|Above: A disturbing scene from Hitchcock's Saboteur (1942), which festival-goers can watch in the company of Norman Lloyd, one of the movie's stars.|
The peripatetic film historian Alan K. Rode sends word that the Arthur Lyons' Film Noir Festival from May 12th -May 15th is coming around again. If you're like me, and can't possibly attend except in spirit, just seeing this year's slate of rare and beloved films makes me long for a ticket to Palm Springs, CA--or at least gives me a good idea for a film festival on the DVD player--if I could just find copies of the rarer titles. It sounds like a wonderful line-up once again, with such individuals as Stefanie Powers, Norman Lloyd, Barrie Chase, Jeanne Cooper, Julie Adams and Diane Baker in attendance to speak about the classic movies that are being rediscovered by many of us.
Death on the Cheap: The Lost B-Movies of Film Noir (Da Capo), remains an inspiration for all those who are intrigued by movies on the dark side, especially those neglected films waiting to be re-discovered.
I would really love to see some of the festival's scheduled films detailed below, especially Crashout (What a cast! William Bendix to Arthur Kennedy), The Underworld Story (Dan Duryea & Herbert Marshall rock) and Loophole (What? Barry Sullivan plays another skunk? How can that be?)
99 River Street and The Damned Don't Cry are films I have posted about before on this site, but seeing them on the big screen would be a treat and a half, especially since both feature visually stunning black and white cinematography by Franz Planer and Ted McCord, respectively.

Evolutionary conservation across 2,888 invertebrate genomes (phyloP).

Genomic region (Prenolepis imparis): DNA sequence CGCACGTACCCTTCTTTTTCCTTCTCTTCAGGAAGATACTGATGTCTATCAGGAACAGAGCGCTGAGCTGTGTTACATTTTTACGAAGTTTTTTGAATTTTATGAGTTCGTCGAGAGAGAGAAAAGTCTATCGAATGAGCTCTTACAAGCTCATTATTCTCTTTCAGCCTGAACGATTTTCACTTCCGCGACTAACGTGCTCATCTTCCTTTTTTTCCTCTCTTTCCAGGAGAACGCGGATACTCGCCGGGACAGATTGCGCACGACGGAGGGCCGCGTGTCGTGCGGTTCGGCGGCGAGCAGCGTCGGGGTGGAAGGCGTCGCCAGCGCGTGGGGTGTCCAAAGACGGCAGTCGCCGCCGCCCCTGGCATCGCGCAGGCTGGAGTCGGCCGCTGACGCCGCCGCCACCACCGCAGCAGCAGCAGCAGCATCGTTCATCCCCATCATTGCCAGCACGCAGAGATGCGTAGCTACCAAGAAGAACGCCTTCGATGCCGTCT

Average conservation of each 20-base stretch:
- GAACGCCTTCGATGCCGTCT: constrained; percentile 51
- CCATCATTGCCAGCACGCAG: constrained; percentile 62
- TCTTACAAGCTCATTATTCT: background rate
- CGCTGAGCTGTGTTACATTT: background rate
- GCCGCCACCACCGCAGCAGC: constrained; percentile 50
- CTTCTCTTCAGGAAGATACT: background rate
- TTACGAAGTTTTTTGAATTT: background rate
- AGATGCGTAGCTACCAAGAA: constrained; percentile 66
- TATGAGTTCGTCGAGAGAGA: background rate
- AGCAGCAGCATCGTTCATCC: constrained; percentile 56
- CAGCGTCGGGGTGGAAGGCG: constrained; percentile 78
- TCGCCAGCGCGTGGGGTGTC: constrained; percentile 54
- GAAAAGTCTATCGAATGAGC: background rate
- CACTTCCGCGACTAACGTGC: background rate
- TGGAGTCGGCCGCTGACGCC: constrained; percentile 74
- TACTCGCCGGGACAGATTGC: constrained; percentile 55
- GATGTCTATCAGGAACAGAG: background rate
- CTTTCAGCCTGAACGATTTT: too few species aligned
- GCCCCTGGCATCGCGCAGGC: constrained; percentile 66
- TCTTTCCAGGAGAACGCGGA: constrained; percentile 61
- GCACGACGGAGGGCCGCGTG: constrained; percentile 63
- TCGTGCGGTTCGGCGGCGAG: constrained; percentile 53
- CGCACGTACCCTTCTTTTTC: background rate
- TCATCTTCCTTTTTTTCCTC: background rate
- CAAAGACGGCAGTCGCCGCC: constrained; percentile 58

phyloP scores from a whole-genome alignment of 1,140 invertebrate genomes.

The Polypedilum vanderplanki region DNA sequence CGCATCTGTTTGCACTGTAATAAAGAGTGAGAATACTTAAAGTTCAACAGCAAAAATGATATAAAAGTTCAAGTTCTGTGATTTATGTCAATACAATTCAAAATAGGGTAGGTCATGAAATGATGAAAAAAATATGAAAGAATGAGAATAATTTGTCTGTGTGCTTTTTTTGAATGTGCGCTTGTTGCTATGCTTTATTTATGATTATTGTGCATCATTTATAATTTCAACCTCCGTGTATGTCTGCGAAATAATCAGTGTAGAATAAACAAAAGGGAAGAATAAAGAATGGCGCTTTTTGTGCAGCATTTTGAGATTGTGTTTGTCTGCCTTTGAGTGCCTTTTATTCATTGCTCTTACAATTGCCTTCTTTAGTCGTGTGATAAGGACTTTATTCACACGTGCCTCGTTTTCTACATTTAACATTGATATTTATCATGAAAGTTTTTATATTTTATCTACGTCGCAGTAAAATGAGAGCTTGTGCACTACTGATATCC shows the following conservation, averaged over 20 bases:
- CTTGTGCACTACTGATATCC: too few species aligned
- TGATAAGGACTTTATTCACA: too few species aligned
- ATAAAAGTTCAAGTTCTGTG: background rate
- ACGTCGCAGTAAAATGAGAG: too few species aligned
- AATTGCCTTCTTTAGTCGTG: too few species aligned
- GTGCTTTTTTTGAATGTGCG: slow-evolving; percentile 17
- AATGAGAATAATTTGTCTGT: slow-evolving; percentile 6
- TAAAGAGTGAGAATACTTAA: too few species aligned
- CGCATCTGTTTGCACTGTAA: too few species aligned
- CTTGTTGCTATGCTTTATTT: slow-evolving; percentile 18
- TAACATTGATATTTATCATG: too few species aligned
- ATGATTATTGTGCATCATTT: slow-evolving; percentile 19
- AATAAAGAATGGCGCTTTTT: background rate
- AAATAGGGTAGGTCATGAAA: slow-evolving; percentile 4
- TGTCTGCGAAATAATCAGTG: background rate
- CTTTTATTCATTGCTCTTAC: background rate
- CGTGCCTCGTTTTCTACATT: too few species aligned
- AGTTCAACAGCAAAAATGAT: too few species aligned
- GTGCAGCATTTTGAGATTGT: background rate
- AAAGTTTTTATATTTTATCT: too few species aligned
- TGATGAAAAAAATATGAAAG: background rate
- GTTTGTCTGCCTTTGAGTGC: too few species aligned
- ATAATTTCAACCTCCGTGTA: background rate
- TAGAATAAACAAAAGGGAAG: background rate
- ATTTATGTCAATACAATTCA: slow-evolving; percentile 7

May 12: Thursday
A bank teller (Lee Remick) and her sister (Stefanie Powers) are terrorized by a murderous extortionist as F.B.I. agent Glenn Ford races against time to identify and apprehend the killer. This ominous nail-biter, filmed on location in San Francisco by pantheon director Blake Edwards, is highlighted by a memorable Henry Mancini musical score and Ross Martin’s unforgettably creepy performance. Superb late-term noir that has achieved classic status.
Guest appearance by actress Stefanie Powers
May 13: Friday
The Underworld Story (1950), 90 min., Director: Cy Enfield.
Noir icon Dan Duryea stars as a bottom-feeding reporter who cleverly manipulates his new editor (Gale Storm), an ominous crime lord (Howard Da Silva), and a crusading D.A. (Michael O’Shea) when a newspaper magnate’s (Herbert Marshall) daughter-in law turns up dead. This obscure gem, beautifully lensed by the legendary Stanley Cortez, was one of the first post WWII movies to address racism and big media hypocrisy. Rarely seen; don’t miss it!
Six Bridges to Cross (1955), 96 min, Dir: Joseph Pevney.
This frequently overlooked film is a brilliant saga about the career of a professional criminal (Tony Curtis) with his relationship with a Boston policeman (George Nader) and his wife (Julie Adams) providing the dramatic backdrop. Factually based on the infamous Brinks armored car robbery and filmed on location in Boston, this engrossing picture features one of the best-ever performances by the late, great Tony Curtis and includes the film debut of Sal Mineo.
Guest appearance by actress Julie Adams
4:00 PM: A Kiss Before Dying, (1956), 94 min, Dir: Gerd Oswald.
Robert Wagner stars as a psychotic college student whose malevolence turns murderous when his scheme to marry an heiress (Joanne Woodward) goes awry. Beautiful Cinemascope production based on Ira Levin’s novel boasts an all-star supporting cast (Mary Astor, Jeffrey Hunter, and Virginia Leith) and is highlighted by one of Wagner’s finest performances.
Special video introduction by actor/writer Robert Wagner
Cape Fear (1962), 105 min., Dir: J. Lee Thompson.